On July 31 this year, a member of the Arab Al-Maslakh tribe shot a Hezbollah official dead at a wedding party in southern Beirut. This was a revenge as last year the murdered Hezbollah official had killed the tribesman’s teenage brother. Such acts of revenge are common among the tribes, but there was more to it than that. At the Hezbollah official’s funeral, the following day, with a convoy of vehicles carrying Hezbollah flags, armed members of the group went to remove a poster of the boy who was killed last year. They were met by gunfire from a nearby building, and five people were killed, three of them Hezbollah members.
This is just a minor sign of the larger picture, where it is evidently proves the growing Lebanese discontent with notorious Hezbollah. This is not just limited within the tribal group. Gradually Lebanese are realizing, Hezbollah is responsible for the country’s continuous agonies, economic crisis, unemployment and growing poverty rate. According to analysts, such discontent and confrontation with Hezbollah will continue to grow further.
The attack on Hezbollah’s funeral convoys was not a reason of mere removal of the poster of the child who was brutally murdered by the Hezbollah leader. It definitely was a message to Hezbollah: “How dare you, with all your arrogance, come armed and parade through our neighborhood”. Hezbollah terrorists did not respond to the convoy attack fearing it would open a Pandora’s box, risking confrontation with the Arab tribes that could spread across Lebanon. These attacks on Hezbollah clearly proved, this notorious terrorist outfit is not as invincible as it once seemed, and it is also proved, Hezbollah’s notoriety can be responded in befitting manner.
Subsequently, in Lebanon, anti-Hezbollah posters were seen in a number of places on August 4, 2021. This was an exposition of renegade of the Lebanese people against Hezbollah’s obstruction of justice by exerting influence through the political elites. Lebanese people are pointing fingers at Hezbollah for illegally bringing tons of ammonium nitrate into Beirut port, which would be used for terrorist agendas.
According to Dr. Dania Koleilat Khatib, a specialist in US-Arab relations: “The general discourse is that Hezbollah stored the explosives in Beirut before transferring them to Syria for Bashar Assad to use in barrel bombs. Former army chief Jean Kahwaji was summoned for questioning, and his lawyer said Hezbollah was responsible for bringing in the ammonium nitrate — only for his client to dismiss the claim. Hezbollah is in an embarrassing position, all eyes are upon it, and at the same time people no longer fear it. In his desperation, leader Hassan Nasrallah belittled the August 4 protests and suggested that the blast investigation was being funded by Saudi Arabia.
“The group faces a situation similar to that in 2005, when fingers were pointed at Hezbollah over the assassination of Rafik Hariri. The confrontation with Israel a year later, and Hezbollah’s “heroic” resistance against the Israeli army, restored its tarnished image and made it immune from attack.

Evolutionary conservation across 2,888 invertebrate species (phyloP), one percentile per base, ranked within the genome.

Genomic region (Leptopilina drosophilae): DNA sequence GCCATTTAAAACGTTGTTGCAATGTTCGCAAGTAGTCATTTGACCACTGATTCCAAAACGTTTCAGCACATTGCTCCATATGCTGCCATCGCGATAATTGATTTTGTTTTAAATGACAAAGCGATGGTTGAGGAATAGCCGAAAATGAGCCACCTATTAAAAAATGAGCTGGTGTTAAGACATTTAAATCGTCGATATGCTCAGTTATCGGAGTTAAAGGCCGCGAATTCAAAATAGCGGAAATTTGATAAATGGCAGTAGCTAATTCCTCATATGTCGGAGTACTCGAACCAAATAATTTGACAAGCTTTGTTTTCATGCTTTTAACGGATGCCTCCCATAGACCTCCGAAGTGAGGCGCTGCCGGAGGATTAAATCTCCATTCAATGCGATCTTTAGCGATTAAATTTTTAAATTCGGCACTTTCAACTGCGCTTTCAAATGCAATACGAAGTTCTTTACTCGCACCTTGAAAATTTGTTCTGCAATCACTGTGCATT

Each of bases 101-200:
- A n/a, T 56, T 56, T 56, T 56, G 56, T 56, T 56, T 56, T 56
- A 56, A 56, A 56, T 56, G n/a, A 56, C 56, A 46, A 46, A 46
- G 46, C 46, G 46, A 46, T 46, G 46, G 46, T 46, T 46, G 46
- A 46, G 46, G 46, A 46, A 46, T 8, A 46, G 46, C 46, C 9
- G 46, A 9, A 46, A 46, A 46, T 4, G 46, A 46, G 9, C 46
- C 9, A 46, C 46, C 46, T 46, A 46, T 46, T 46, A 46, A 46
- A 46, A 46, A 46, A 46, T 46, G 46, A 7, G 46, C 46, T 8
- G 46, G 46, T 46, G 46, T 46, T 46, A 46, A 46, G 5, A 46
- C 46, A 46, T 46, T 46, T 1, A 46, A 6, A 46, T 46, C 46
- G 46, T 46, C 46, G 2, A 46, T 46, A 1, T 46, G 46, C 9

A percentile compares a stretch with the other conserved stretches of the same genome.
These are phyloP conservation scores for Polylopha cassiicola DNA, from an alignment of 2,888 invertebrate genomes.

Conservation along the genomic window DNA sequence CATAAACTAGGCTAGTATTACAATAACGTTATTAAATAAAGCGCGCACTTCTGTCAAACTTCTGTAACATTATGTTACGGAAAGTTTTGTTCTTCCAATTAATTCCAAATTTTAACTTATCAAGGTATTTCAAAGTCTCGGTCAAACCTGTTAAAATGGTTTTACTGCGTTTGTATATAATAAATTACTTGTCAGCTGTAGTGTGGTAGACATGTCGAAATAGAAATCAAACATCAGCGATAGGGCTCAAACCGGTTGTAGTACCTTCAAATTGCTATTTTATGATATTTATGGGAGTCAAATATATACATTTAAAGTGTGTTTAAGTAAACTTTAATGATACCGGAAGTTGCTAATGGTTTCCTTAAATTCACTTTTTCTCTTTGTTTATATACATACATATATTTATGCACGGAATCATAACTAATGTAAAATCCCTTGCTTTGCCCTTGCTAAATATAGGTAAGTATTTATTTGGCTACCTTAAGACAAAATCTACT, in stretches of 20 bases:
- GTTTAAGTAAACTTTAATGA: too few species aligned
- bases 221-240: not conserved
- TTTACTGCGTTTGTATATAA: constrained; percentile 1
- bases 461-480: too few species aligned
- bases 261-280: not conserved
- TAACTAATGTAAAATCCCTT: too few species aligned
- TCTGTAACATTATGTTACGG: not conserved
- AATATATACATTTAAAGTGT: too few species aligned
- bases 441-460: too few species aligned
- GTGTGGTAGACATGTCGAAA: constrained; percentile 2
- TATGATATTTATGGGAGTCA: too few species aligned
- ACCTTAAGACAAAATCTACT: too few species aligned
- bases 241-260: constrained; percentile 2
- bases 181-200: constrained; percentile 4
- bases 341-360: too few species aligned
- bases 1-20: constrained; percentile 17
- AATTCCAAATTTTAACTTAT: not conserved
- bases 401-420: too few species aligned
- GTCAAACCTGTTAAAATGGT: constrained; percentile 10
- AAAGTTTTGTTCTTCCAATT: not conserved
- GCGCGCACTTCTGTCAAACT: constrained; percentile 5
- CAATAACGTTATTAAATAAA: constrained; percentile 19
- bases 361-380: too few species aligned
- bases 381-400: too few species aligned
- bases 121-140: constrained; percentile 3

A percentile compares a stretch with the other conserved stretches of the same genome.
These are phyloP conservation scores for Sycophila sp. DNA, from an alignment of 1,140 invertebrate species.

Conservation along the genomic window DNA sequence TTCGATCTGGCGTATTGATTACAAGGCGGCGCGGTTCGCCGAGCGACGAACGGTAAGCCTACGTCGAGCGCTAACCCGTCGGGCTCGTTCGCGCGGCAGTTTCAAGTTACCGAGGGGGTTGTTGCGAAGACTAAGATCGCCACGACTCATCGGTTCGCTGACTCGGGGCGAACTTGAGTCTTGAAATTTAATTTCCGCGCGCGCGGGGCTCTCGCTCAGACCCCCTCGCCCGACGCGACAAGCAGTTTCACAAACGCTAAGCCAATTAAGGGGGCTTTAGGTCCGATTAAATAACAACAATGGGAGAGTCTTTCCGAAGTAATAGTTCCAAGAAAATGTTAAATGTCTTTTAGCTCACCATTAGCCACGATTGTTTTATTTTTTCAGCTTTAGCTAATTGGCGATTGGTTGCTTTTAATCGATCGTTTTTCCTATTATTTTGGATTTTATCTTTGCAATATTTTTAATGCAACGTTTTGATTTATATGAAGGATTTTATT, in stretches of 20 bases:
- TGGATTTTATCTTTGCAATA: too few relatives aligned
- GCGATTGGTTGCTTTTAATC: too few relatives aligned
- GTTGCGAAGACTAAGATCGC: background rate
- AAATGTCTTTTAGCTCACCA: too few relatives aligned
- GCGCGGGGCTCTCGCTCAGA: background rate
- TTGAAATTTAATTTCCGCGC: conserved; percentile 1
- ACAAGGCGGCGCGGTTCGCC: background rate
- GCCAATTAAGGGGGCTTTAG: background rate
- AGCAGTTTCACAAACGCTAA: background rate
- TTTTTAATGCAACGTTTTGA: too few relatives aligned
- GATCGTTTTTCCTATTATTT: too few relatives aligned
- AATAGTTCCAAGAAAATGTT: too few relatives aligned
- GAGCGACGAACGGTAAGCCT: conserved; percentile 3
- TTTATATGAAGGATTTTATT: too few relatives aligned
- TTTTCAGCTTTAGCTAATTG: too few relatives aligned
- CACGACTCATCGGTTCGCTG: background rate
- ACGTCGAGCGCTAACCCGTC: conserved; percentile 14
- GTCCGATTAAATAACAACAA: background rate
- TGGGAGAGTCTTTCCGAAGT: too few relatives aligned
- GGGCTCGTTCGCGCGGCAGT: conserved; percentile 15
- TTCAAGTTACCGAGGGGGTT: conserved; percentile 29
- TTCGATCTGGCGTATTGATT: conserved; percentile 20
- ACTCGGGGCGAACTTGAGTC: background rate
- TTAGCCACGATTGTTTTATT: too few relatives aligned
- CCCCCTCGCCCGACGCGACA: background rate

The 2006 confrontation also gave Hezbollah an additional source of income. Parliament passed a law decreeing that goods entering Al-Dahiya, Hezbollah’s stronghold of south Beirut, are not subject to customs. The aim was to reduce the cost of reconstruction of the areas destroyed by Israel, but Hezbollah has used the law to import all sorts of goods without paying any taxes”.
But now, a 2006-style confrontation with Israel is a mission impossible. The homes in Beirut, the mountains and the north that received Hezbollah supporters will no longer welcome them. The southern front is heating up as Israel responds to missiles launched by the Palestinians factions inside Hezbollah. It may be mentioned here that, recently Palestinian mega-terror outfit Hamas has publicly pronounced its alliances with Iran and its proxies including Hezbollah and Houthis with the nefarious agenda of implementing Iranian regime’s agenda in the Middle East and beyond.
According to analysts, now Hezbollah cannot confront opponents as it did in 2008. At that time, faced with moves by Walid Jumblatt and Saad Hariri that would have uncovered its communications network, it took over Beirut by arms and forced the Doha agreement, which gave Hezbollah the upper hand in the government. Today, Hezbollah’s only face-saving exit is to resort to the state. That is also the solution that prevents a violent internal confrontation in Lebanon.
Currently Hezbollah has already positioned itself as a threat to the Lebanese masses, especially the tribal groups. If Hezbollah will risk itself by engaging into confrontation with the tribes, it would ultimately get extended further, where Hezbollah may ultimately become a common target of the majority of the Lebanese people.
Hezbollah can no longer intimidate people. Its shows of power do not work, and are backfiring. Currently it has too many enemies inside Lebanon and its differences with allies such as parliament Speaker Nabih Berri are increasing.
Meanwhile, in Lebanon, there are number of groups that also are equipped with weapons, and if Hezbollah begins targeting those groups, it would ultimately result in another civil war, which would result in demise of Hezbollah.
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